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Steven Spielberg And George Lucas Predict Movie Industry Implosion

Maybe it's fitting that so many movies right now focus on the end of the world, because according to Steven Spielberg and George Lucas the end of moviegoing as we know it is near! The pair shared the stage at University of Southern California, and there unfolded their thoughts on where the movie industry is heading. According to these legendary moviemakers, it's due for a major shakeup.

The Verge reports Spielberg spoke about the entertainment market being flooded with choices for consumers. He says this environment has urged studios to pool their assets to create big budget productions in the $250 million range in hopes that these tent poles will cut through the white noise. The downside is that smaller, "really interesting, deeply personal — and even maybe historical — projects" struggle to find funding in this environment. But Spielberg thinks the time of hugely expensive movies is coming to the end of its popularity, offering:

"There's going to be an implosion where three or four or maybe even half a dozen of these mega-budgeted movies are going to go crashing into the ground and that's going to change the paradigm again."

Lucas imagines the change in movies to be a little different. He believes that the shift of distribution strategies that now allow for VOD access will split movies into two categories. The first will go the way of Broadway. The number of theaters will dwindle, making the moviegoing experience more exclusive, and thereby more costly. "Going to the movies is going to cost you 50 bucks, maybe 100. Maybe 150," he speculated, "And that's going to be what we call ‘the movie business.' But everything else is going to look more like cable television on TiVo."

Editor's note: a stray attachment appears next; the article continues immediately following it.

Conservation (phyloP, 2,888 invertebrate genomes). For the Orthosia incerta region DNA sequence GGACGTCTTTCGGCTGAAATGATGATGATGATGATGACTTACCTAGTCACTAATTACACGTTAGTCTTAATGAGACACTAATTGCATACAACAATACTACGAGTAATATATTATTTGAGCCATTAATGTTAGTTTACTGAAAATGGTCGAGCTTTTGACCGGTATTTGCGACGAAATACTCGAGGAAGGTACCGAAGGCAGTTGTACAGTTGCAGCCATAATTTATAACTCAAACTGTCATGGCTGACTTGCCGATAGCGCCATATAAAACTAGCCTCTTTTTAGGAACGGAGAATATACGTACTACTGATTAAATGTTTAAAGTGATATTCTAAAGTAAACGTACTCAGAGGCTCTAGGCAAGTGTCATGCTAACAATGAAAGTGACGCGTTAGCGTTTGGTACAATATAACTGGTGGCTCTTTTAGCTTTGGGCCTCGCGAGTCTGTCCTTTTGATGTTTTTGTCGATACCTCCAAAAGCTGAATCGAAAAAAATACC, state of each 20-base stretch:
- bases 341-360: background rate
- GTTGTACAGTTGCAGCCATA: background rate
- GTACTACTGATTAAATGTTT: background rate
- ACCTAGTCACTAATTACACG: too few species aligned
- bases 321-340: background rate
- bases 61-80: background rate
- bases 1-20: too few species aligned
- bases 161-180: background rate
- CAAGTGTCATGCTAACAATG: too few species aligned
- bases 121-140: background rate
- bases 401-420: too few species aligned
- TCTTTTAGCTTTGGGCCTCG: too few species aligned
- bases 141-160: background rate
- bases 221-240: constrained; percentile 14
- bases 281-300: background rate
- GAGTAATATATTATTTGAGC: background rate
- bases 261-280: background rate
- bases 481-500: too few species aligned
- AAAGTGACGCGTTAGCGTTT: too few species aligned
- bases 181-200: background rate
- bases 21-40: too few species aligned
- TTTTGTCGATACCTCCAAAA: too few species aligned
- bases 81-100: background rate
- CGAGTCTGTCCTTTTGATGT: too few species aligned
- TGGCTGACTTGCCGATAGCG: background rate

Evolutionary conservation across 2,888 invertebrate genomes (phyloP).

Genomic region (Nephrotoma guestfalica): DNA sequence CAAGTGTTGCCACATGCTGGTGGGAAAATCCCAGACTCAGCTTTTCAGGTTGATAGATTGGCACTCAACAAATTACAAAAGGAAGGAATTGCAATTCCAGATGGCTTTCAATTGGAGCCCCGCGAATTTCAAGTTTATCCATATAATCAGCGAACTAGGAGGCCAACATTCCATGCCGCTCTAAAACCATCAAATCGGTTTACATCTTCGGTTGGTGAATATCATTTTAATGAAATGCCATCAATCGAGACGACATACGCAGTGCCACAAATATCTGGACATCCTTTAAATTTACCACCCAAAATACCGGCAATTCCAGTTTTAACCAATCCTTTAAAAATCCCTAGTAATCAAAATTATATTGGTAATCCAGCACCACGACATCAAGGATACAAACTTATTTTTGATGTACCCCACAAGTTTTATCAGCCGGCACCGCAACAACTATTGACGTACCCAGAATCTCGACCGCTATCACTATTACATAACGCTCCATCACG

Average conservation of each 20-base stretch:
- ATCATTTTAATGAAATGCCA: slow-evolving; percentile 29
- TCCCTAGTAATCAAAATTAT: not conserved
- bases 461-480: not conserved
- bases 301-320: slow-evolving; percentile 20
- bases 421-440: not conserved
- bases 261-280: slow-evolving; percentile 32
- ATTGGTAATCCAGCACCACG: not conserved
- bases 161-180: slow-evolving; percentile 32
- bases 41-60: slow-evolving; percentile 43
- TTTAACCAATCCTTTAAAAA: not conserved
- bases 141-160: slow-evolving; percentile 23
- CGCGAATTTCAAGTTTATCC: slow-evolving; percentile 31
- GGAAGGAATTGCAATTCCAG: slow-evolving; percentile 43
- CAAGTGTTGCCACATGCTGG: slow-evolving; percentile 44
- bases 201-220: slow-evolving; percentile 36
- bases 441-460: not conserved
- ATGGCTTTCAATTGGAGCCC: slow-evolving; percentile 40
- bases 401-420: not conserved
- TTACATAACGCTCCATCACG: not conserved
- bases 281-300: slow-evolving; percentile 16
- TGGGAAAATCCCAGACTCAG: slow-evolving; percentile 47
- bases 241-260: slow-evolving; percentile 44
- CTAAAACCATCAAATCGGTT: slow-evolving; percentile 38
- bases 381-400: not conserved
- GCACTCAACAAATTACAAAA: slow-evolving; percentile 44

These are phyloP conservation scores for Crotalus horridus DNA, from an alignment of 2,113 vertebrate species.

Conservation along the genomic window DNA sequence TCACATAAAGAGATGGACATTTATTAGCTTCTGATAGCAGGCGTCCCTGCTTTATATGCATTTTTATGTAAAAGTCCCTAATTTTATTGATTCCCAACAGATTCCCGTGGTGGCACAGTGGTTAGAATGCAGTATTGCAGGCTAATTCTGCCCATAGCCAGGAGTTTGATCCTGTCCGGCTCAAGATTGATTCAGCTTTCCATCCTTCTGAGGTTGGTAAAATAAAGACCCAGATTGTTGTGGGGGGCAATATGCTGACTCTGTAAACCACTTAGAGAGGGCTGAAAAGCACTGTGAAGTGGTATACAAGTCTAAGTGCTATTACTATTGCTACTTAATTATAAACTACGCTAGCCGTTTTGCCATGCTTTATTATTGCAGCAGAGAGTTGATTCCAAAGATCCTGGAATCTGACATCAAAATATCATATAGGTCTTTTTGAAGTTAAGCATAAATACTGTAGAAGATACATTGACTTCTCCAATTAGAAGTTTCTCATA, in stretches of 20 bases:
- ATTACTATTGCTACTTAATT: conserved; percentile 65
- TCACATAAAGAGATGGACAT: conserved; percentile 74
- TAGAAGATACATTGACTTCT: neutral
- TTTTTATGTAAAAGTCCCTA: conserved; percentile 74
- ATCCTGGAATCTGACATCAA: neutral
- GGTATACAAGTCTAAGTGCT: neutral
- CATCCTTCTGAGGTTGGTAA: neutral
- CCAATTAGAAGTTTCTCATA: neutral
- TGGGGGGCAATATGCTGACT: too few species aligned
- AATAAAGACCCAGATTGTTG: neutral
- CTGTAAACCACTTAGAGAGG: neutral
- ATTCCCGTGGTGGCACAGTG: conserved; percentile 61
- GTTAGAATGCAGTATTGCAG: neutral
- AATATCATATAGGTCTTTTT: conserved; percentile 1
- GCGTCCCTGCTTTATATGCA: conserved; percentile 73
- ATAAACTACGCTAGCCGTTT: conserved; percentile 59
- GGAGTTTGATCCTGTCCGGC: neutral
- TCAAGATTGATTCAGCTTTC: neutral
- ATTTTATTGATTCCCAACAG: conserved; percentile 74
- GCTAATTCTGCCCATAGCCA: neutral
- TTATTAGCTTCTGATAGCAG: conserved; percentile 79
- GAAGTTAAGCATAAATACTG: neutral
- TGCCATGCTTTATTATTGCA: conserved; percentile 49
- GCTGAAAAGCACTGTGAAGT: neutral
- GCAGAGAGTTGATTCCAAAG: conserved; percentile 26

Lucas believes more creative voices will have opportunity in this imagined future, and consumers will be more able than ever before to find media that speaks to their interests. Niche programming is already thriving on cable networks like HBO, where a smaller audience is required for a show to be deemed a hit. "All you need is a million people," Lucas suggests, "Which in the aggregate of the world is not very many people. And you can actually make a living at this. Where before you couldn't."

Spielberg went on to recollect about when movies stayed in theaters for a year, sometimes longer. Of course nowadays they can go from theaters to VOD in weeks, or vice versa. He expects soon movies will be available for home viewing the same day as in theaters (this is already happening) and certain movies will cost more to see, "You're going to have to pay $25 to see the next Iron Man. And you're probably only going to have to pay $7 to see Lincoln."

While this may seem like a bleak future for film as we know it, Lucas is particularly enthusiastic about the transition, declaring:

"Now is the best time we can possibly have…. It's a mess. It's total chaos. But out of that chaos will come some really amazing things. And right now there's amazing opportunities for young people coming into the industry to say, ‘Hey, I think I'm going to do this and there's nobody to stop me.'"

Kristy Puchko

Staff writer at CinemaBlend.